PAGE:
Tackling fraudulent lounge access

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Cezara Olteanu, digital marketing strategist at information technology firm IEG, discusses the impact of fraudulent lounge entry and what the company is doing to combat the issue.

Whether you are an airline, airport or private firm, providing VIP lounge services requires you to make a sizeable capital investment. Being squeezed on every side by increasing labour costs, airport leasing, and keeping the product novel while maintaining low costs are some of the challenges lounge operators must tackle. The last thing you need is a dent on your balance sheet because of fraud concerns.

Fraud affects airlines at several critical points in a customer journey. Fraudulent lounge entry prevention is not only a concern for the affected companies, but to the customers who are directly impacted.

Imagine you are on a business trip, where your single focus is on clinching that deal. You look forward to accessing the airport lounge for a final brush up on your presentation, collect your thoughts, rehearse your speech, and enjoy your favorite drink. Emotive trauma sets in when the lounge you entered is overcrowded, extremely noisy, and has standing room only.

According to IATA, ‘Security is a key component of the passenger experience in airports and a critical part of the 2020 vision. We know that passengers are unhappy with the current security experience, such as long queuing times.’

Falsification and theft of boarding passes left in the cabin to obtain first class perks are common. There is even an app that generates phony bar codes to bypass the automated scanner at lounge entry. Passengers in possession of falsified ID entering the VIP lounge are compromising the experience of customers who have earned this privilege. This is a frustrating situation for both the airlines and loyal customers. The impostors take advantage of the complementary services and run up operating costs for the lounge provider.

The intelligent fraud detection system developed by Information Engineering Group (IEG) includes a secure card recognition component that quickly validates every access document against a secure database. Where appropriate, the system can also give notice to agents by alerting them to an individual’s status. This is particularly useful when facing difficult guests.

Popular fraud schemes

Scheming individuals scout airport lounges, looking for weaknesses they can exploit. Their analysis may discover vulnerabilities during peak periods in a day, or perhaps from a keypad access to the self-service lounge. They will ultimately test the perceived flaw in your operations and publish their achievements on social media for others to imitate.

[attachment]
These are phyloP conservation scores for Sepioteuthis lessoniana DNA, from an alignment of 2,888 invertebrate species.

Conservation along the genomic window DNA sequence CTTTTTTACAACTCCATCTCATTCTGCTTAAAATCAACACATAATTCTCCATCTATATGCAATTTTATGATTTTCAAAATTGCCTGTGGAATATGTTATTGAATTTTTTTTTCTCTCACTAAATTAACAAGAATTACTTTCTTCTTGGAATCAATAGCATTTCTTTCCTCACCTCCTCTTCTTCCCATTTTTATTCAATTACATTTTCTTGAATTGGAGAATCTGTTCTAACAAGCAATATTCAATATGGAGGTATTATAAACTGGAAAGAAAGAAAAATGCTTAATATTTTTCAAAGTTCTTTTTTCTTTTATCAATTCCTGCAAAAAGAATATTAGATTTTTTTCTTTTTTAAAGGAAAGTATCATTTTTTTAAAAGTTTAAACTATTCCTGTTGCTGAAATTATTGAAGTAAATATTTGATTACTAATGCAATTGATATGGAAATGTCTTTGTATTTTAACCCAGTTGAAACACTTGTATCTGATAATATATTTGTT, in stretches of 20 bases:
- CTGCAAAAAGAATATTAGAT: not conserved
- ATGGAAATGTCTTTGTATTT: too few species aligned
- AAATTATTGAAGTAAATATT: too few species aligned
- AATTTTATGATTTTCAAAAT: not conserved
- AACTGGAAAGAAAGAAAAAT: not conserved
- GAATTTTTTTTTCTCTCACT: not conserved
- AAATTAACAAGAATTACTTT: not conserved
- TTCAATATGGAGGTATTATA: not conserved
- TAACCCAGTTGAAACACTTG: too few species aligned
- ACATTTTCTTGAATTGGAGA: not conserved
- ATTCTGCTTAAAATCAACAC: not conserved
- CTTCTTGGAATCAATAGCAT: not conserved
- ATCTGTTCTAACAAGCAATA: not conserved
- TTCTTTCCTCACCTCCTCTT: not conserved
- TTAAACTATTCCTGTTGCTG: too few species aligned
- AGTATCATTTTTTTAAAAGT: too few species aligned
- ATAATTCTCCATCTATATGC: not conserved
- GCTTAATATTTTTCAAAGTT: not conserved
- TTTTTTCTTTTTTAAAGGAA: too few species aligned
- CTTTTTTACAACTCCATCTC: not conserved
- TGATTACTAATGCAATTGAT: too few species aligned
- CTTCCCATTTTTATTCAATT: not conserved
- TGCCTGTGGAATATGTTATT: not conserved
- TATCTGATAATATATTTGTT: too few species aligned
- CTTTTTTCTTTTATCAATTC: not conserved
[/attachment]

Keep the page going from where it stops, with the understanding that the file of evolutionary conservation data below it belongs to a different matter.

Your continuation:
IEG’s lounge services implements and enforces these access policies, no matter what the passenger flow and without impeding access or the passenger flow. The Scan-and-go service reads the boarding passes and related access documents to ensure their authenticity, thereby preventing counterfeits or stolen documents from being erroneously validated. Our IT-based solution can authenticate the passenger’s documents with incredible accuracy.

Now, the agents will be able to identify passengers appropriately. Enforcing security will be easy with the counterfeit recognition protocols of our system, as anyone who tries to circumvent access rules and policy will be instantly blocked.

An individual cannot be in two geographic locations within the same time interval. Impersonating individuals can be spotted by leveraging IEG’s vast client database. Anomalies are isolated either on geographic locations or time parameters. Using this two-facet authentication, loyalty accounts and boarding passes with differing names are noted.

Protecting the brand identity and reputation of your business is imperative. Being able to reliably control the access policy to the lounge and ensuring that passengers have been authenticated accurately is a direct benefit to reducing operating costs, resources and time.

Bio:

Cezara Olteanu is a digital marketing strategist in Montreal. After her studies at Concordia University, she joined IEG, a technology company that works with airlines and airports. She loves to visit European countries and her hometown in Fagaras, Romania. When she isn’t glued to her laptop, she enjoys Zumba, cooking, playing with her Akita dog and creating content for social media.

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